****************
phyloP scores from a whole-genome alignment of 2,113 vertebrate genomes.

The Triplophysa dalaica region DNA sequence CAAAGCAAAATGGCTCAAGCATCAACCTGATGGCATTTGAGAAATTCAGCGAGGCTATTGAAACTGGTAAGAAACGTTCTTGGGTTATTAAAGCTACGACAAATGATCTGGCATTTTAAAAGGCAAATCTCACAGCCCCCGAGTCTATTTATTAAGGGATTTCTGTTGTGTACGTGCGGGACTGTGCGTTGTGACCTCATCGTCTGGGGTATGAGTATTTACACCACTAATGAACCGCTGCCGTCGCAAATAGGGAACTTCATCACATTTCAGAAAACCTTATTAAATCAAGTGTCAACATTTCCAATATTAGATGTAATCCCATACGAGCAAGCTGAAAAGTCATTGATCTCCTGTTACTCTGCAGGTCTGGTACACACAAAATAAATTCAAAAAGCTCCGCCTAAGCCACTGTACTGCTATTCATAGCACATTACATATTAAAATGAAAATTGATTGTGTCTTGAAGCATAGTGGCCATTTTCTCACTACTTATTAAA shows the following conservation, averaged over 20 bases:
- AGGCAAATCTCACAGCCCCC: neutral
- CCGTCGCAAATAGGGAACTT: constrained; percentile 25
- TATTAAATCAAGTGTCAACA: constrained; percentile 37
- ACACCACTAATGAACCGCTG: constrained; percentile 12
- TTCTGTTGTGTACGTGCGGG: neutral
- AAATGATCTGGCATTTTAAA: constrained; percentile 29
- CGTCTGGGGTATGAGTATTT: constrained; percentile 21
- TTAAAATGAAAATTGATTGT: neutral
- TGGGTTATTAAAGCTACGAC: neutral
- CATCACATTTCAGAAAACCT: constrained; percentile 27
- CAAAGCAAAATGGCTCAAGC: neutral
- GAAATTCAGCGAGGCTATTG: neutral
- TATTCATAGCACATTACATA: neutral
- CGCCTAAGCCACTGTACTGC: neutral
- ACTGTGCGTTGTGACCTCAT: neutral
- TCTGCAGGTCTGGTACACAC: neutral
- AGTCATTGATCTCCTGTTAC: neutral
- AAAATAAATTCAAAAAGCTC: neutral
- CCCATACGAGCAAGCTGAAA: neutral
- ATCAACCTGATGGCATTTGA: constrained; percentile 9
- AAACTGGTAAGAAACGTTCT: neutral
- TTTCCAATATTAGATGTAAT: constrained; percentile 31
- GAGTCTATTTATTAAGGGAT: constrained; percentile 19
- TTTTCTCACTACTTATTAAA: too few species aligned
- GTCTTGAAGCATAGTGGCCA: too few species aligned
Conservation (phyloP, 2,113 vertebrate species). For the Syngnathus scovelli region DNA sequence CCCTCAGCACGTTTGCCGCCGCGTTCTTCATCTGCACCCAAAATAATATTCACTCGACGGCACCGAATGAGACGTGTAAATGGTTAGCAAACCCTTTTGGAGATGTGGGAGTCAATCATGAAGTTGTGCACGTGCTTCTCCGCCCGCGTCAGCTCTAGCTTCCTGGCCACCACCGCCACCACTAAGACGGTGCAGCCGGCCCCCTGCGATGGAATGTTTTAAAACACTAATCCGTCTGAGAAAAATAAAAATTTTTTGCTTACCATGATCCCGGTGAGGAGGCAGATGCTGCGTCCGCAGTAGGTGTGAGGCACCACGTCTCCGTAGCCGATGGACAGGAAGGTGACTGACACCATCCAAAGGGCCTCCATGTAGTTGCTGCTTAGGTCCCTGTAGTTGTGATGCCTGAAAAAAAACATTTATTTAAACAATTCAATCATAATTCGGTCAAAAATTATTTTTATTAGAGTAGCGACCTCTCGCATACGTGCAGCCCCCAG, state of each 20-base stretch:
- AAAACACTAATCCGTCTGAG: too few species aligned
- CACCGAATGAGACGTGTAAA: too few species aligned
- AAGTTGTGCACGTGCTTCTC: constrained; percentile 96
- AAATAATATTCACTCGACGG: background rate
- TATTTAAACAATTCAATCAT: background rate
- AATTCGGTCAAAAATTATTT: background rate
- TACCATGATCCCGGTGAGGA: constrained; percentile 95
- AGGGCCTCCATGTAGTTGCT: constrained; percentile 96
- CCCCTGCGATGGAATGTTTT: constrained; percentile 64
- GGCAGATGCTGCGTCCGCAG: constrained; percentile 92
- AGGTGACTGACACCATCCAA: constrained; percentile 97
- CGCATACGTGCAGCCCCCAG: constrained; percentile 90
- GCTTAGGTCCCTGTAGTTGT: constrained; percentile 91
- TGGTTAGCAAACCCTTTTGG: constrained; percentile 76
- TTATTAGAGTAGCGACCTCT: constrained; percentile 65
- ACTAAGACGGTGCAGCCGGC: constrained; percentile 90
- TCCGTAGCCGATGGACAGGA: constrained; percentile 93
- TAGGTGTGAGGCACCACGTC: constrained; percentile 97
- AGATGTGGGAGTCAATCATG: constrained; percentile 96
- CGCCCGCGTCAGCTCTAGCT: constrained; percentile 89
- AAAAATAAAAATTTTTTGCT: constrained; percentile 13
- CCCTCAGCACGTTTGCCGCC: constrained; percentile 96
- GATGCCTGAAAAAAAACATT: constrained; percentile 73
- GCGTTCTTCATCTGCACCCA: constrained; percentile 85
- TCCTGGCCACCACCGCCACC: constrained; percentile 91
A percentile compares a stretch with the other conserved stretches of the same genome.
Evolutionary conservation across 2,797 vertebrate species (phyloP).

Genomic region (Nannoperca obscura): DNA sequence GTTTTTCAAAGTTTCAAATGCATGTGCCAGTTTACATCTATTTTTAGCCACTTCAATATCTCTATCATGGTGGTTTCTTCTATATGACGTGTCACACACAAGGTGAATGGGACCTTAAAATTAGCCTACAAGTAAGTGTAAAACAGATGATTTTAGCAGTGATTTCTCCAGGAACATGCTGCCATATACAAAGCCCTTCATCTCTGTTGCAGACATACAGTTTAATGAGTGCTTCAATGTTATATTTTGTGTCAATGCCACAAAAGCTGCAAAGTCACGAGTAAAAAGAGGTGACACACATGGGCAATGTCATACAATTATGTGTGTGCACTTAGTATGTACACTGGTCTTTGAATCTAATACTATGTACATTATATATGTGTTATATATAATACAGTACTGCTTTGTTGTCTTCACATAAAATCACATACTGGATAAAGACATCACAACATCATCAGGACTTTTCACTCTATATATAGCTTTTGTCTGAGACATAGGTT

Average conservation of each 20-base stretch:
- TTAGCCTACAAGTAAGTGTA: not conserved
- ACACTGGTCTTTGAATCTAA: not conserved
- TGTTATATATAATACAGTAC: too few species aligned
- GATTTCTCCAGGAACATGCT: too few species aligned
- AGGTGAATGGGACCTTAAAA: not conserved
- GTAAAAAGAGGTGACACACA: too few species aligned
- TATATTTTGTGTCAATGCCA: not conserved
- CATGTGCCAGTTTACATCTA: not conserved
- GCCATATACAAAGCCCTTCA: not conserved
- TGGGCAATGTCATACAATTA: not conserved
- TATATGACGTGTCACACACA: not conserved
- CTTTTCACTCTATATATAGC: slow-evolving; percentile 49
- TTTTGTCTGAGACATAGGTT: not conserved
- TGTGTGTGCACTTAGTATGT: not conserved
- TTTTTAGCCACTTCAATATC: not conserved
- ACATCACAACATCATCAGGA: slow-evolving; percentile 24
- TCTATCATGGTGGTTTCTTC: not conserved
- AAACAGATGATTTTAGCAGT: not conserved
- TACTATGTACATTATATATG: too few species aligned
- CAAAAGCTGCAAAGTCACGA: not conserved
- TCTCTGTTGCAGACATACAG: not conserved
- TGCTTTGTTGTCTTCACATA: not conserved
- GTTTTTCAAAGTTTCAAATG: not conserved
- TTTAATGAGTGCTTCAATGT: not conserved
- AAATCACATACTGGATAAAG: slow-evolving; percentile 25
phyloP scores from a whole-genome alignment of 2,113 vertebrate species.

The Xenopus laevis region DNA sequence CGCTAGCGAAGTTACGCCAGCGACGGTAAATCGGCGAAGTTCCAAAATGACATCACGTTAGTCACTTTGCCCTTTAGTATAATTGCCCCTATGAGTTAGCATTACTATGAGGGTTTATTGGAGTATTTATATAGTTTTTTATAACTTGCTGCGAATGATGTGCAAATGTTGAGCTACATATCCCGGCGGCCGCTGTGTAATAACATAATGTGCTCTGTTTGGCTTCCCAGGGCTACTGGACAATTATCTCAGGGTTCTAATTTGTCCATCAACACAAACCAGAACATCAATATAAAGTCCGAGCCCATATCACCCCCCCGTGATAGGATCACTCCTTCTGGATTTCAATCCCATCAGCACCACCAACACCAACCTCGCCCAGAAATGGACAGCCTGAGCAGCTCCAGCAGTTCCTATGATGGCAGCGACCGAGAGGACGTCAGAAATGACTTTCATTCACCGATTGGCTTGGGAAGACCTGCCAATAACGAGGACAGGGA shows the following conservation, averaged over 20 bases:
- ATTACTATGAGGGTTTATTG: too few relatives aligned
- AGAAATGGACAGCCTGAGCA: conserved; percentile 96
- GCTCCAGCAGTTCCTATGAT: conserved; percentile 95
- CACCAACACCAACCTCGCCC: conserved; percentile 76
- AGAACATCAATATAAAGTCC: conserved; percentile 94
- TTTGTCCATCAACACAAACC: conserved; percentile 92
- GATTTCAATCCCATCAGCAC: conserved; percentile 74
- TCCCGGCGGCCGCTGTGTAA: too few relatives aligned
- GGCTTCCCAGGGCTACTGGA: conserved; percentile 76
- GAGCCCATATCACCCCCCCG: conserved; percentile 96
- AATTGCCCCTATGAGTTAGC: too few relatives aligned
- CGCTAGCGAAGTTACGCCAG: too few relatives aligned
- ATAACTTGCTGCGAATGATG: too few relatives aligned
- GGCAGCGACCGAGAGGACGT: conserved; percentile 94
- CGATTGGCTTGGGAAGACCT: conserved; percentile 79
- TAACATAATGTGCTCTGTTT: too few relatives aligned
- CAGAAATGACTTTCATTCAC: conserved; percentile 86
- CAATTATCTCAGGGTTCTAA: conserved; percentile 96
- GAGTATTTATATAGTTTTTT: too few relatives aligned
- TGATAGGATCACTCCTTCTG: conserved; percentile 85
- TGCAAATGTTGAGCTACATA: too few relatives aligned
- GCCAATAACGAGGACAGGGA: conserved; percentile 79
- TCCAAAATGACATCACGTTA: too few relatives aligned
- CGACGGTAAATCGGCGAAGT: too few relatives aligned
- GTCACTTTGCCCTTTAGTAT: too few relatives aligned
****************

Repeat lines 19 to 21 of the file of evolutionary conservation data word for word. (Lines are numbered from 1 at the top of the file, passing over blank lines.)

- AGTCATTGATCTCCTGTTAC: neutral
- AAAATAAATTCAAAAAGCTC: neutral
- CCCATACGAGCAAGCTGAAA: neutral